|braised leg of Lamb with red cabbage and potato dumplings
||[Apr. 18th, 2009|12:40 am]
Your dinner looks better than mine!
I tried to re-create my dad's recipe for slow-roast leg of lamb. What's happening in your kitchens, folks? [cross-posted to my journal]</p>
The leg of lamb, which I trimmed to remove the skin and all fat I could easily get to. I made slits in it which were stuffed with slivers of garlic and a few rosemary leaves each. The bulk of the rosemary is in the tied leek leaf, because I was too lazy to chop the rosemary and this lets all the flavour in, too. The casserole was filled with half a bottle of wine (has to come up halfway up whatever meat you are braising), a few roughly chopped shallots and a four large cloves of garlic. I smeared the lamb all over with Dijon mustard before dropping it into the pot.
(If you click on the picture, it will take you to my flickr, where you can see the roast in its starting out stage by clicking on the previous picture link.)
The red cabbage was braised/steamed until softened with salt, pepper, a little olive oil, apple slices, cloves and cardamom, with a splash of water and a splash of red wine vinegar as the liquid.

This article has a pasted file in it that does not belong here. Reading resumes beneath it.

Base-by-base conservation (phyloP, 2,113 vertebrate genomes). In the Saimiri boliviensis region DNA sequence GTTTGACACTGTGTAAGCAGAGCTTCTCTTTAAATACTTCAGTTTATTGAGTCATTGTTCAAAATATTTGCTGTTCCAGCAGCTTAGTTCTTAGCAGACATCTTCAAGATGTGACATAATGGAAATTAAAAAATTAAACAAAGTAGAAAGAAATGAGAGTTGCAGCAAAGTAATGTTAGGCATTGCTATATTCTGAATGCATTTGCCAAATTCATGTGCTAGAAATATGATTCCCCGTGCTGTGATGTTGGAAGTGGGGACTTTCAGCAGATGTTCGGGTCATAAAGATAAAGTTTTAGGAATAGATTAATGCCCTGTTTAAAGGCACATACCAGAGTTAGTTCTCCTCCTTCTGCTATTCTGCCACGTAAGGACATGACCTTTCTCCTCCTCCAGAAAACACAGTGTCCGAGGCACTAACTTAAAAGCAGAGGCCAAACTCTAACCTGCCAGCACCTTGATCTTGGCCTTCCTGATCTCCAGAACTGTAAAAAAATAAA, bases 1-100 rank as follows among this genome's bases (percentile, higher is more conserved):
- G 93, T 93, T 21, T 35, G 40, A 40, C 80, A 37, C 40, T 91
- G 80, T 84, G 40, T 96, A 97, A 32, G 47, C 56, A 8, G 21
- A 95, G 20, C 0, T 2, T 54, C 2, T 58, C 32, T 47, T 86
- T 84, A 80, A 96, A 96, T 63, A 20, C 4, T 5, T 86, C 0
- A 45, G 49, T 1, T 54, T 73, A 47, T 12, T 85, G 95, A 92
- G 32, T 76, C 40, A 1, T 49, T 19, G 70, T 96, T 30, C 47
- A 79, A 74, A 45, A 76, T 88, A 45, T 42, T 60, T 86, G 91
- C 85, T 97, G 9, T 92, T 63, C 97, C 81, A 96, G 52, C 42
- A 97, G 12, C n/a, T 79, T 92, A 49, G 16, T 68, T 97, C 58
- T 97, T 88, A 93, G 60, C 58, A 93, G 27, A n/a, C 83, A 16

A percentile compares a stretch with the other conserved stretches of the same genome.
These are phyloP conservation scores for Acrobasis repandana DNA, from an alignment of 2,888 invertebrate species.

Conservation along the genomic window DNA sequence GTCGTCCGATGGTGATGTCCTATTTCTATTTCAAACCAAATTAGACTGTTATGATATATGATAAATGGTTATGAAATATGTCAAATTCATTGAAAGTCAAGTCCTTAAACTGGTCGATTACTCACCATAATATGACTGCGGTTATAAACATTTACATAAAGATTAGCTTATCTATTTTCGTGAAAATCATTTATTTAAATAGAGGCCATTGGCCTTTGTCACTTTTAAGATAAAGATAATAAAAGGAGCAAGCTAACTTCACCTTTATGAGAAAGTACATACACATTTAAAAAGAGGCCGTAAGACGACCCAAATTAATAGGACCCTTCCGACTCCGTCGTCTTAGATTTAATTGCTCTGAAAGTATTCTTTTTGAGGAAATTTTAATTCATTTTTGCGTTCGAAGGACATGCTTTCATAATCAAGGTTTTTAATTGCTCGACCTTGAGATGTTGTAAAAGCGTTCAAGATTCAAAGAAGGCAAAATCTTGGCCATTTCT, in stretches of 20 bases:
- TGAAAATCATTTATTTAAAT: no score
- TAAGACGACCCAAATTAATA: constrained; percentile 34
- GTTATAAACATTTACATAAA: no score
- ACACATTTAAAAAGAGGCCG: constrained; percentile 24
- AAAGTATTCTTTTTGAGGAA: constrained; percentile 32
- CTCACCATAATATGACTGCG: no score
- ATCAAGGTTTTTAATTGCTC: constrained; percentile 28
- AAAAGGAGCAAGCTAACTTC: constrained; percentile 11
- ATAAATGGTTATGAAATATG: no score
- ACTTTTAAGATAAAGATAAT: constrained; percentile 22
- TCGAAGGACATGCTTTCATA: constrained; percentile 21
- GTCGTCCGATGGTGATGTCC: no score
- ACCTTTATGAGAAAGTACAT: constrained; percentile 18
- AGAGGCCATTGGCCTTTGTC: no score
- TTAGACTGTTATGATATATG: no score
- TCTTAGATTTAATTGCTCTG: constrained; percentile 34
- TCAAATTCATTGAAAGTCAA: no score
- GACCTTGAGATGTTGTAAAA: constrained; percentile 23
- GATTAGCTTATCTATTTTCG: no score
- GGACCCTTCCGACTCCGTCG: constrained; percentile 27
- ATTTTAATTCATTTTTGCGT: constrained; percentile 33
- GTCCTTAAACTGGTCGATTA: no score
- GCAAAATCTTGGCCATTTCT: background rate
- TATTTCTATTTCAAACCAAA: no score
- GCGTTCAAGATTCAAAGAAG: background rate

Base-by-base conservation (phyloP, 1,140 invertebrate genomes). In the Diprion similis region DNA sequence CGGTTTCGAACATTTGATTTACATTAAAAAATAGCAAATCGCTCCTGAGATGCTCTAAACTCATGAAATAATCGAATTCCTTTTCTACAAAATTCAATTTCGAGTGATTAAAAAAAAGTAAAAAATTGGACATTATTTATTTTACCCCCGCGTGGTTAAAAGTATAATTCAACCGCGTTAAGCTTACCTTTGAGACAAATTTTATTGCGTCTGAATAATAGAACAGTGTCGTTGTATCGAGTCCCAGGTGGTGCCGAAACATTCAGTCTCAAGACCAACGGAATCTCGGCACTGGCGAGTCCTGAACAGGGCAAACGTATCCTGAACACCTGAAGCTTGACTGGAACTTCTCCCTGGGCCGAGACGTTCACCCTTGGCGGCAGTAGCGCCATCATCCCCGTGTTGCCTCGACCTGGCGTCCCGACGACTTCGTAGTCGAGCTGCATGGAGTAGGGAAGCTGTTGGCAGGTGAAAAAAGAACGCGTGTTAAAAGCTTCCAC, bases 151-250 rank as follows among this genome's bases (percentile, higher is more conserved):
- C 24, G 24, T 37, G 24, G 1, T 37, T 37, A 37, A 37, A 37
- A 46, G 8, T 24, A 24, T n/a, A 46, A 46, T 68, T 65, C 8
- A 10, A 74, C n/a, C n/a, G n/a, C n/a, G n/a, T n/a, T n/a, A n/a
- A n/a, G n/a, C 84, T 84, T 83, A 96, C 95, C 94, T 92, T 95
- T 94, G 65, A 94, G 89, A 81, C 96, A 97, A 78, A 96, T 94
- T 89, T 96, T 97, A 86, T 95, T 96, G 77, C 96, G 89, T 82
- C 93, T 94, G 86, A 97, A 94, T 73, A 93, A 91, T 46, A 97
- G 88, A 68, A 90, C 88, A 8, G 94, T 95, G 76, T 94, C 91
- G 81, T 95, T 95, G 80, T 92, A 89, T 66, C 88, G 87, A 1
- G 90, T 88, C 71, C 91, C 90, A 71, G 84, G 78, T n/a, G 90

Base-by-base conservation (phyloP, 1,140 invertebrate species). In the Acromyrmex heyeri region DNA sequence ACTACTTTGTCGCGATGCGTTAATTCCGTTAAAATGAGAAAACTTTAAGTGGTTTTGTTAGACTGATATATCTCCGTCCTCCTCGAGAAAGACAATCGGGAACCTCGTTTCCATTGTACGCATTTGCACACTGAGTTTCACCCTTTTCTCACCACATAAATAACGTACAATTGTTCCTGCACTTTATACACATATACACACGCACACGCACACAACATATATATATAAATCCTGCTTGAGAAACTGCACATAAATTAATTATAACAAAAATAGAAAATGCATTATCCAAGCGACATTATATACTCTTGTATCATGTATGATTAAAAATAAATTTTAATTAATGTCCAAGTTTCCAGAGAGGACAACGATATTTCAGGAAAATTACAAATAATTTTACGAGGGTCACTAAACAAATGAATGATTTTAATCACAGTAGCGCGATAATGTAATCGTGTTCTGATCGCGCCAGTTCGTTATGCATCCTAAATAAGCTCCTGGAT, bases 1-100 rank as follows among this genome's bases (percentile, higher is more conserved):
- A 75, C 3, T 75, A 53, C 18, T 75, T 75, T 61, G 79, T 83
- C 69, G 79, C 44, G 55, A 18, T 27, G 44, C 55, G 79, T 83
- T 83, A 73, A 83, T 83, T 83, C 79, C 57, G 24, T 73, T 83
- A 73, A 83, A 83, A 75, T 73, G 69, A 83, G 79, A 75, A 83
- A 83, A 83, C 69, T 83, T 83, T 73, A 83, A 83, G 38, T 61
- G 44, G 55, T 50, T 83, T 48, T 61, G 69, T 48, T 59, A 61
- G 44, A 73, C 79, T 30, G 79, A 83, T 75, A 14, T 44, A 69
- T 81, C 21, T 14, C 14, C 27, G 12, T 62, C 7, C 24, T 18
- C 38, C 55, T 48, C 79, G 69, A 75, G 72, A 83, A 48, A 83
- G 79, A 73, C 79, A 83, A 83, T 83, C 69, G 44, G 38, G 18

This image is of the leg of lamb, pulled apart and in gravy made from its juices with half a bottle of red wine, a glug of cream, the shallots & garlic and seasoning.
German potato dumplings (boil in the bag I'm afraid), mini Yorkshire puddings and homemade red cabbage with cloves, cardamom, apples and red vine vinegar.
The leg, which weighed about 1.800 kilos was roasted on 140 degrees for two hours in a lidded casserole in a fan assisted oven and then roasted for another hour on 120 degrees. It turned out incredibly tender and remained juicy.